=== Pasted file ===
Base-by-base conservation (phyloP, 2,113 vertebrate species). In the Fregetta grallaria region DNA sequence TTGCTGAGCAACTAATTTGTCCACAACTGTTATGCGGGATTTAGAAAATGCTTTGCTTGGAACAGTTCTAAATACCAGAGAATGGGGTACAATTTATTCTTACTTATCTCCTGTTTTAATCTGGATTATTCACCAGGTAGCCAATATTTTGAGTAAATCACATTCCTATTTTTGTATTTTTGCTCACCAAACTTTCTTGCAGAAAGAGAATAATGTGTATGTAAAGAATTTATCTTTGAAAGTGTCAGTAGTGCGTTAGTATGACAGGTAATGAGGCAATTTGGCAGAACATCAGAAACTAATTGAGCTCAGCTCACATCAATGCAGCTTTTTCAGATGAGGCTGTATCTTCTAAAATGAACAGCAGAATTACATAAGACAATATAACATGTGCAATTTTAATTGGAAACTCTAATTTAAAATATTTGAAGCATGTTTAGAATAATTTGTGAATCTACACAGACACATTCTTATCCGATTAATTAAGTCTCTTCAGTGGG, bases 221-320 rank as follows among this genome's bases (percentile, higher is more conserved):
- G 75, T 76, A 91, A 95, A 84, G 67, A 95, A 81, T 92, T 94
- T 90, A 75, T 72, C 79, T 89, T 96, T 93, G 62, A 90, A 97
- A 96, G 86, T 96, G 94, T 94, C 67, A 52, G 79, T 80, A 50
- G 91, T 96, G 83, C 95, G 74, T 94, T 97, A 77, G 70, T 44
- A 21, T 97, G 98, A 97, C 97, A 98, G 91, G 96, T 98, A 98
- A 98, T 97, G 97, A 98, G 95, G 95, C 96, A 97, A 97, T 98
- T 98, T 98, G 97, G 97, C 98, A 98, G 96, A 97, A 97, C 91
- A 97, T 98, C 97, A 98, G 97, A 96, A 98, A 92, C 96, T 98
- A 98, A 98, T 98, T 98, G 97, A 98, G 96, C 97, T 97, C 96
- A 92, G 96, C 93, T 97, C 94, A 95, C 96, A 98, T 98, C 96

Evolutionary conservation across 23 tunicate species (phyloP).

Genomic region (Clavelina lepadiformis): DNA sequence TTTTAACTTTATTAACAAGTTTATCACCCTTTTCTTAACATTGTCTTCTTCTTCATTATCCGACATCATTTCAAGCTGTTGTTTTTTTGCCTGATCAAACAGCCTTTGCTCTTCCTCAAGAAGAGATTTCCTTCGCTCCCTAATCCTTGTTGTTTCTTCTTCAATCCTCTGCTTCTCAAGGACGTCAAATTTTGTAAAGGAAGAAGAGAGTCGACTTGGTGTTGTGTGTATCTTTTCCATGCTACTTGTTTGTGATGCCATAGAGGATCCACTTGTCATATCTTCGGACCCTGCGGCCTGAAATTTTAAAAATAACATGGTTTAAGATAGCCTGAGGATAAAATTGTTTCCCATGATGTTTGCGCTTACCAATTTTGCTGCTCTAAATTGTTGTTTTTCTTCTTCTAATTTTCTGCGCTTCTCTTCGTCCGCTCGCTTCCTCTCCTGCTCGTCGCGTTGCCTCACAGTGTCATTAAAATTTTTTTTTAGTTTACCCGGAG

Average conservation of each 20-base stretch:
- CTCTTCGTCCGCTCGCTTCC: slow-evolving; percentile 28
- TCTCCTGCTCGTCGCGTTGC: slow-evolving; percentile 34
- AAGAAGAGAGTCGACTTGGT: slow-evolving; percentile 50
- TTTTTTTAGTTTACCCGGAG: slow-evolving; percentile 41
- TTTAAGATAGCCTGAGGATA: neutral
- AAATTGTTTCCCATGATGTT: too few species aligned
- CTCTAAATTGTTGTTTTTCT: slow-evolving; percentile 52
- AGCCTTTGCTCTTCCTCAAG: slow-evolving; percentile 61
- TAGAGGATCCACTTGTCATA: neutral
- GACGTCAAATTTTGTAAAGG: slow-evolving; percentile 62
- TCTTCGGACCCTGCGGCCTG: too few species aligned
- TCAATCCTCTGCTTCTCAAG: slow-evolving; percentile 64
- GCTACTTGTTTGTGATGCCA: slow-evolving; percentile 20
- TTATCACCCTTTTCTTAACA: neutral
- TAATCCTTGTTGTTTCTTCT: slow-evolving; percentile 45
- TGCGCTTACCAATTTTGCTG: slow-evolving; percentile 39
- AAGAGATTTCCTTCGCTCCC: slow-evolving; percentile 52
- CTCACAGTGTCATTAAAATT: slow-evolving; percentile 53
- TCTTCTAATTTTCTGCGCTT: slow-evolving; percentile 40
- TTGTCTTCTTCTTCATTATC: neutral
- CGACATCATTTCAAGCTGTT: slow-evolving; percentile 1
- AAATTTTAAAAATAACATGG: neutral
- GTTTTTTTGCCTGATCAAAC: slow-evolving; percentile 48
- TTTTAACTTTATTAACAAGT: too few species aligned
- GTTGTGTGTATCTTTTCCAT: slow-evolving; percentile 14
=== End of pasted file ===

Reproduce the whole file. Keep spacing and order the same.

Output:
Base-by-base conservation (phyloP, 2,113 vertebrate species). In the Fregetta grallaria region DNA sequence TTGCTGAGCAACTAATTTGTCCACAACTGTTATGCGGGATTTAGAAAATGCTTTGCTTGGAACAGTTCTAAATACCAGAGAATGGGGTACAATTTATTCTTACTTATCTCCTGTTTTAATCTGGATTATTCACCAGGTAGCCAATATTTTGAGTAAATCACATTCCTATTTTTGTATTTTTGCTCACCAAACTTTCTTGCAGAAAGAGAATAATGTGTATGTAAAGAATTTATCTTTGAAAGTGTCAGTAGTGCGTTAGTATGACAGGTAATGAGGCAATTTGGCAGAACATCAGAAACTAATTGAGCTCAGCTCACATCAATGCAGCTTTTTCAGATGAGGCTGTATCTTCTAAAATGAACAGCAGAATTACATAAGACAATATAACATGTGCAATTTTAATTGGAAACTCTAATTTAAAATATTTGAAGCATGTTTAGAATAATTTGTGAATCTACACAGACACATTCTTATCCGATTAATTAAGTCTCTTCAGTGGG, bases 221-320 rank as follows among this genome's bases (percentile, higher is more conserved):
- G 75, T 76, A 91, A 95, A 84, G 67, A 95, A 81, T 92, T 94
- T 90, A 75, T 72, C 79, T 89, T 96, T 93, G 62, A 90, A 97
- A 96, G 86, T 96, G 94, T 94, C 67, A 52, G 79, T 80, A 50
- G 91, T 96, G 83, C 95, G 74, T 94, T 97, A 77, G 70, T 44
- A 21, T 97, G 98, A 97, C 97, A 98, G 91, G 96, T 98, A 98
- A 98, T 97, G 97, A 98, G 95, G 95, C 96, A 97, A 97, T 98
- T 98, T 98, G 97, G 97, C 98, A 98, G 96, A 97, A 97, C 91
- A 97, T 98, C 97, A 98, G 97, A 96, A 98, A 92, C 96, T 98
- A 98, A 98, T 98, T 98, G 97, A 98, G 96, C 97, T 97, C 96
- A 92, G 96, C 93, T 97, C 94, A 95, C 96, A 98, T 98, C 96

Evolutionary conservation across 23 tunicate species (phyloP).

Genomic region (Clavelina lepadiformis): DNA sequence TTTTAACTTTATTAACAAGTTTATCACCCTTTTCTTAACATTGTCTTCTTCTTCATTATCCGACATCATTTCAAGCTGTTGTTTTTTTGCCTGATCAAACAGCCTTTGCTCTTCCTCAAGAAGAGATTTCCTTCGCTCCCTAATCCTTGTTGTTTCTTCTTCAATCCTCTGCTTCTCAAGGACGTCAAATTTTGTAAAGGAAGAAGAGAGTCGACTTGGTGTTGTGTGTATCTTTTCCATGCTACTTGTTTGTGATGCCATAGAGGATCCACTTGTCATATCTTCGGACCCTGCGGCCTGAAATTTTAAAAATAACATGGTTTAAGATAGCCTGAGGATAAAATTGTTTCCCATGATGTTTGCGCTTACCAATTTTGCTGCTCTAAATTGTTGTTTTTCTTCTTCTAATTTTCTGCGCTTCTCTTCGTCCGCTCGCTTCCTCTCCTGCTCGTCGCGTTGCCTCACAGTGTCATTAAAATTTTTTTTTAGTTTACCCGGAG

Average conservation of each 20-base stretch:
- CTCTTCGTCCGCTCGCTTCC: slow-evolving; percentile 28
- TCTCCTGCTCGTCGCGTTGC: slow-evolving; percentile 34
- AAGAAGAGAGTCGACTTGGT: slow-evolving; percentile 50
- TTTTTTTAGTTTACCCGGAG: slow-evolving; percentile 41
- TTTAAGATAGCCTGAGGATA: neutral
- AAATTGTTTCCCATGATGTT: too few species aligned
- CTCTAAATTGTTGTTTTTCT: slow-evolving; percentile 52
- AGCCTTTGCTCTTCCTCAAG: slow-evolving; percentile 61
- TAGAGGATCCACTTGTCATA: neutral
- GACGTCAAATTTTGTAAAGG: slow-evolving; percentile 62
- TCTTCGGACCCTGCGGCCTG: too few species aligned
- TCAATCCTCTGCTTCTCAAG: slow-evolving; percentile 64
- GCTACTTGTTTGTGATGCCA: slow-evolving; percentile 20
- TTATCACCCTTTTCTTAACA: neutral
- TAATCCTTGTTGTTTCTTCT: slow-evolving; percentile 45
- TGCGCTTACCAATTTTGCTG: slow-evolving; percentile 39
- AAGAGATTTCCTTCGCTCCC: slow-evolving; percentile 52
- CTCACAGTGTCATTAAAATT: slow-evolving; percentile 53
- TCTTCTAATTTTCTGCGCTT: slow-evolving; percentile 40
- TTGTCTTCTTCTTCATTATC: neutral
- CGACATCATTTCAAGCTGTT: slow-evolving; percentile 1
- AAATTTTAAAAATAACATGG: neutral
- GTTTTTTTGCCTGATCAAAC: slow-evolving; percentile 48
- TTTTAACTTTATTAACAAGT: too few species aligned
- GTTGTGTGTATCTTTTCCAT: slow-evolving; percentile 14